House wrap should always be used with any type siding, the wrap is used as a water and air barrier. House wrap is usually a requirement by about all vinyl siding manufacturers to meet warranty specs. Without it they can void the warranty on the siding, so make sure you check out the requirements for what ever your manufacturer requires.
For Hondas still under warranty, it's always best to follow the manufacturers warranty requirements. Actually, any oil you ever put in your engine should, at the very least, meet those standards. That said, I highly recommend 100% synthetic oil with one caveat: If your Honda engine has oil leaks it's a good idea to get the leaks fixed prior to switching to synthetic oil, since synthetic oil tends to clean up the crankcase removing sludge…
Can you still buy the warranty on your phone from Verizon if you didn't buy it when you got the phone?
The Federal Law is known as the Magnuson Moss Warranty Act. This applies to any product over $25 with a manufacturers warranty. In the automobile industry, we use this law when folks either suffer defects that are not significant enough to warrant a lemon law claim, or their age or mileage fall outside the lemon law parameters. For more information, visit www.lemonlaw.com .
The warranty is usually 30 days from the date of purchase. Warrior, as with most stick manufacturers, prefers that you handle all stick warranties directly through them. They do not want you to go back to the store you purchased the stick from. You can find all the warranty information you need by going to the Warrior hockey website (see related link).
Manufacturers have a warranty period where repairs are covered. The extended warranty is usually sold by the retailer to extend that plan and provide additional coverage for the device you purchased. One of the drawbacks of the extended warranty is that it usually runs concurrent with the manufacturer's warranty period, and in essence, you're paying for a warranty on a warranty for a period of time. Some retailers may allow you to hold off on…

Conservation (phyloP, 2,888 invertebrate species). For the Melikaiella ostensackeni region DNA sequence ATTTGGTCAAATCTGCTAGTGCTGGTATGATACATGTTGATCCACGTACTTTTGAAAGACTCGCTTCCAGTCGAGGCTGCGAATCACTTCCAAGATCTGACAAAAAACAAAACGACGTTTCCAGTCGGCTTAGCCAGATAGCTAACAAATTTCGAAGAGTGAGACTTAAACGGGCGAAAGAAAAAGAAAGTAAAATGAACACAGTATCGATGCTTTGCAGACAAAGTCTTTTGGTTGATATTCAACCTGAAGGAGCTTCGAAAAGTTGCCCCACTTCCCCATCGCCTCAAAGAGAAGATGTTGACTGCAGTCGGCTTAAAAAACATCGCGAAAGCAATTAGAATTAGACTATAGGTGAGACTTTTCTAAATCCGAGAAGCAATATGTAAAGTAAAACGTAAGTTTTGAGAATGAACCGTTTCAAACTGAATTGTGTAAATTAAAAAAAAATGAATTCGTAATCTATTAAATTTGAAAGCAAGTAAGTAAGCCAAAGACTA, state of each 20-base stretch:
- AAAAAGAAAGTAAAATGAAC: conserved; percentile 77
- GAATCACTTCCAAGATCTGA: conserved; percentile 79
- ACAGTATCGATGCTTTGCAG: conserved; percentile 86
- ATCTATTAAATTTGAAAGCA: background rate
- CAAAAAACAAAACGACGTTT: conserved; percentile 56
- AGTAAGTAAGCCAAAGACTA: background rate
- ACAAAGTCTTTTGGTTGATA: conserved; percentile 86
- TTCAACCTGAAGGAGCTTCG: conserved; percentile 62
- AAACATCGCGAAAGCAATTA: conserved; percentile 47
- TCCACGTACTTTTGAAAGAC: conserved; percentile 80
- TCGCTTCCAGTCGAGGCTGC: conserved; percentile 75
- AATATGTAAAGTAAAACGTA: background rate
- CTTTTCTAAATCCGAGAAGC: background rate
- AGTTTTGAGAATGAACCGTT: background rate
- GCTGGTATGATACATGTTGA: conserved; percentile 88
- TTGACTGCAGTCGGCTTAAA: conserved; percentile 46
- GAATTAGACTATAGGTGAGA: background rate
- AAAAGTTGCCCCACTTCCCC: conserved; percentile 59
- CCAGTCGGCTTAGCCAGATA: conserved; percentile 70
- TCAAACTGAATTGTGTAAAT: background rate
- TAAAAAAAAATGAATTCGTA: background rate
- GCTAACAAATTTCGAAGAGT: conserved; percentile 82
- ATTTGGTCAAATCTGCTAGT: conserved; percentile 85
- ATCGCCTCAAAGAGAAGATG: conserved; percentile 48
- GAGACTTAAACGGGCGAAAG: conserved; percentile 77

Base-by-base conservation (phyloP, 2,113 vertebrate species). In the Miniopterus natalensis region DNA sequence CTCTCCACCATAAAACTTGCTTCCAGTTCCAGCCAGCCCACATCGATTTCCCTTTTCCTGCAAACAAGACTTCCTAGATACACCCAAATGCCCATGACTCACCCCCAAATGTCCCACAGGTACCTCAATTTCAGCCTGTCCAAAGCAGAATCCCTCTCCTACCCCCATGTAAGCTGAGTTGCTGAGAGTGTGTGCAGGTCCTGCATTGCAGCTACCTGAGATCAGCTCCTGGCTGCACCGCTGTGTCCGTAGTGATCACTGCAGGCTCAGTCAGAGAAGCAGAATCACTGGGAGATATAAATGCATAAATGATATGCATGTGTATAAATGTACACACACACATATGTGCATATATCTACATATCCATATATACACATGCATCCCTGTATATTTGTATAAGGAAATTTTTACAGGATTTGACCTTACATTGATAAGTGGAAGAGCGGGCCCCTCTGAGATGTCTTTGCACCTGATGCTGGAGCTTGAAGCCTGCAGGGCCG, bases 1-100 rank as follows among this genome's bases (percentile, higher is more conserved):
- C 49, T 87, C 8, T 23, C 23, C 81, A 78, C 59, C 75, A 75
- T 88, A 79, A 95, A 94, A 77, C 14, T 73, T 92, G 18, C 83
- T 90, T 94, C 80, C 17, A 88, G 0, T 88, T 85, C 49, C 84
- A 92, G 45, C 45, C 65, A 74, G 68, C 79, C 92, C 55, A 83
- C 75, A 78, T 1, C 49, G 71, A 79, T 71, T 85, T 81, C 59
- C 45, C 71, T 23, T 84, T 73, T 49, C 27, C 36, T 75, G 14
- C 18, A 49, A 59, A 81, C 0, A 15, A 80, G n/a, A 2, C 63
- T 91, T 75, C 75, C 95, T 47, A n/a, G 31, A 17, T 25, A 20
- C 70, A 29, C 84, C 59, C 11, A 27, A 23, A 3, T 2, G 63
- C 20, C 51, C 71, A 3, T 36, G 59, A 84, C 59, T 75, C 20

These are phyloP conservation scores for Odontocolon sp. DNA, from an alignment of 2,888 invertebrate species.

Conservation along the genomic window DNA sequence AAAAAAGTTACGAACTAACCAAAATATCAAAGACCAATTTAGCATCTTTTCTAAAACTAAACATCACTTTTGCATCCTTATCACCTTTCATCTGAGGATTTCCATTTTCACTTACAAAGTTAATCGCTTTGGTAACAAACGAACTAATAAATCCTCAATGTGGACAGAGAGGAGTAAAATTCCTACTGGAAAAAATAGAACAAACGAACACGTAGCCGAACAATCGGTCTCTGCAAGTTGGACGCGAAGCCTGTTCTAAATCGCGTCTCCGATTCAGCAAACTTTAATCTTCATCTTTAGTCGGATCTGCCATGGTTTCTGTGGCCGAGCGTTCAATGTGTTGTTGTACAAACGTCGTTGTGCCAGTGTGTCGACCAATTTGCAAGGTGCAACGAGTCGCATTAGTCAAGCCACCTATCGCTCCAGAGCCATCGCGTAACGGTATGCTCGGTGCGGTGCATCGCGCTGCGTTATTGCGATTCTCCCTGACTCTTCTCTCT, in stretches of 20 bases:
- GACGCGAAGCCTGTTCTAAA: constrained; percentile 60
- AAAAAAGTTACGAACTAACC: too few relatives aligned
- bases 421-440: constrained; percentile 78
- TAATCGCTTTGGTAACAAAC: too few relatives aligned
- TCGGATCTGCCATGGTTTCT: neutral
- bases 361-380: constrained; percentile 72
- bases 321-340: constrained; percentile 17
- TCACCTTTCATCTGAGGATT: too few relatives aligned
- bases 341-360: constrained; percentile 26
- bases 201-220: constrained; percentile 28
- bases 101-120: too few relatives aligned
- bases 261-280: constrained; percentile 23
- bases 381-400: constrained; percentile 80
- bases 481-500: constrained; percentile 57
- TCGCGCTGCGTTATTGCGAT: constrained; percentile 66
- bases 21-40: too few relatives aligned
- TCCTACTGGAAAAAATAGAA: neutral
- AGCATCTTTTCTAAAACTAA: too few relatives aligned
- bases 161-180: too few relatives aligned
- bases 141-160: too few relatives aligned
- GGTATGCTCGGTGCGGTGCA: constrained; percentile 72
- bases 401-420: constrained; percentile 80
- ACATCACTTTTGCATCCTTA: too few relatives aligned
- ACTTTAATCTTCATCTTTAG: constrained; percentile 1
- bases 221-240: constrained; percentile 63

The manufacturers warranty is only going to cover you for 1 year parts and labor. When you purchase an extended warranty through retailers they charge large markups so that they can sell the TV at a discount to lure customers in. Seek a company who specializes in warranties alone so that you can save money and have more extensive coverage. There are recommendations at the link below.
Legally - you can't. You void the warranty on your computer if you do that - and if your computer develops a fault - even if it's still under the manufacturers guarantee period - many manufacturers will not fix the problem for free - citing that you changed the operating system from the one that was supplied with the machine !
No. Most used car dealerships have a "As Is" sticker on the car and the contract of sale. Once you take the keys in your hand, and you drive off the lot, the responsibility is your. Further, Brake pads, oil, filters and the like are labled "consumables" and are not normally covered under any warranty. (with the exception of the manufacturers warranty for individual parts them selves when you purchase said consumables from an autoparts…